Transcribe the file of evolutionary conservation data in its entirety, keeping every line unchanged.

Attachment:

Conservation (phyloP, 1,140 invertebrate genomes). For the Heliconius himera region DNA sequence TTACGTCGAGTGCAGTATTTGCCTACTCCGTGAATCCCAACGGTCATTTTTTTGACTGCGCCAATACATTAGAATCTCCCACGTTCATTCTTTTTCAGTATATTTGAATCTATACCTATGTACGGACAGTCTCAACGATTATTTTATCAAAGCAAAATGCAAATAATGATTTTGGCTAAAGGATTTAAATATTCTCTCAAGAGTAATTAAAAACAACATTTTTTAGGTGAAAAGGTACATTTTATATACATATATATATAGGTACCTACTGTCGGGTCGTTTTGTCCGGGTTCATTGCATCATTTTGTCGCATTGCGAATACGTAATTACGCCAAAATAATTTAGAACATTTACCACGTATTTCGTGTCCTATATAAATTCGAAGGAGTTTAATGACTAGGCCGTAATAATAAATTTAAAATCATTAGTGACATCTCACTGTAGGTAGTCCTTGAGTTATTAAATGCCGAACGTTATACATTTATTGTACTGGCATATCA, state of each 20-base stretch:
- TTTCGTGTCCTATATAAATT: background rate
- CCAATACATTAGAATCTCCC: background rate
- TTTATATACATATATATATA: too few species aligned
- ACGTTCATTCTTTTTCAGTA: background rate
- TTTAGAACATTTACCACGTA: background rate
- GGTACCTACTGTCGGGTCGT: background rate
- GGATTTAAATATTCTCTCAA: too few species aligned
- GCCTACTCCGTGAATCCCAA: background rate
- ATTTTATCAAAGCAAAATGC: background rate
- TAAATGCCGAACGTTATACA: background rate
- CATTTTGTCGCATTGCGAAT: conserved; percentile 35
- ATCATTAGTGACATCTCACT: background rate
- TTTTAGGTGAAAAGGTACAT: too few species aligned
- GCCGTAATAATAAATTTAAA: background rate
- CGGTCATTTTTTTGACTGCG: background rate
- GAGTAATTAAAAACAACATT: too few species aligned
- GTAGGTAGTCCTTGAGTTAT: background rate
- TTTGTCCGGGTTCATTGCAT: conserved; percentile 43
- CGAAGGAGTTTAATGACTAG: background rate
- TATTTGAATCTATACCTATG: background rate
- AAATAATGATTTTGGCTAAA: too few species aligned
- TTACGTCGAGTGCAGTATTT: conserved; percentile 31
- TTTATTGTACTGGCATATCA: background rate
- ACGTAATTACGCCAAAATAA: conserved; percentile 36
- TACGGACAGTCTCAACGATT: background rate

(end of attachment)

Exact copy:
Conservation (phyloP, 1,140 invertebrate genomes). For the Heliconius himera region DNA sequence TTACGTCGAGTGCAGTATTTGCCTACTCCGTGAATCCCAACGGTCATTTTTTTGACTGCGCCAATACATTAGAATCTCCCACGTTCATTCTTTTTCAGTATATTTGAATCTATACCTATGTACGGACAGTCTCAACGATTATTTTATCAAAGCAAAATGCAAATAATGATTTTGGCTAAAGGATTTAAATATTCTCTCAAGAGTAATTAAAAACAACATTTTTTAGGTGAAAAGGTACATTTTATATACATATATATATAGGTACCTACTGTCGGGTCGTTTTGTCCGGGTTCATTGCATCATTTTGTCGCATTGCGAATACGTAATTACGCCAAAATAATTTAGAACATTTACCACGTATTTCGTGTCCTATATAAATTCGAAGGAGTTTAATGACTAGGCCGTAATAATAAATTTAAAATCATTAGTGACATCTCACTGTAGGTAGTCCTTGAGTTATTAAATGCCGAACGTTATACATTTATTGTACTGGCATATCA, state of each 20-base stretch:
- TTTCGTGTCCTATATAAATT: background rate
- CCAATACATTAGAATCTCCC: background rate
- TTTATATACATATATATATA: too few species aligned
- ACGTTCATTCTTTTTCAGTA: background rate
- TTTAGAACATTTACCACGTA: background rate
- GGTACCTACTGTCGGGTCGT: background rate
- GGATTTAAATATTCTCTCAA: too few species aligned
- GCCTACTCCGTGAATCCCAA: background rate
- ATTTTATCAAAGCAAAATGC: background rate
- TAAATGCCGAACGTTATACA: background rate
- CATTTTGTCGCATTGCGAAT: conserved; percentile 35
- ATCATTAGTGACATCTCACT: background rate
- TTTTAGGTGAAAAGGTACAT: too few species aligned
- GCCGTAATAATAAATTTAAA: background rate
- CGGTCATTTTTTTGACTGCG: background rate
- GAGTAATTAAAAACAACATT: too few species aligned
- GTAGGTAGTCCTTGAGTTAT: background rate
- TTTGTCCGGGTTCATTGCAT: conserved; percentile 43
- CGAAGGAGTTTAATGACTAG: background rate
- TATTTGAATCTATACCTATG: background rate
- AAATAATGATTTTGGCTAAA: too few species aligned
- TTACGTCGAGTGCAGTATTT: conserved; percentile 31
- TTTATTGTACTGGCATATCA: background rate
- ACGTAATTACGCCAAAATAA: conserved; percentile 36
- TACGGACAGTCTCAACGATT: background rate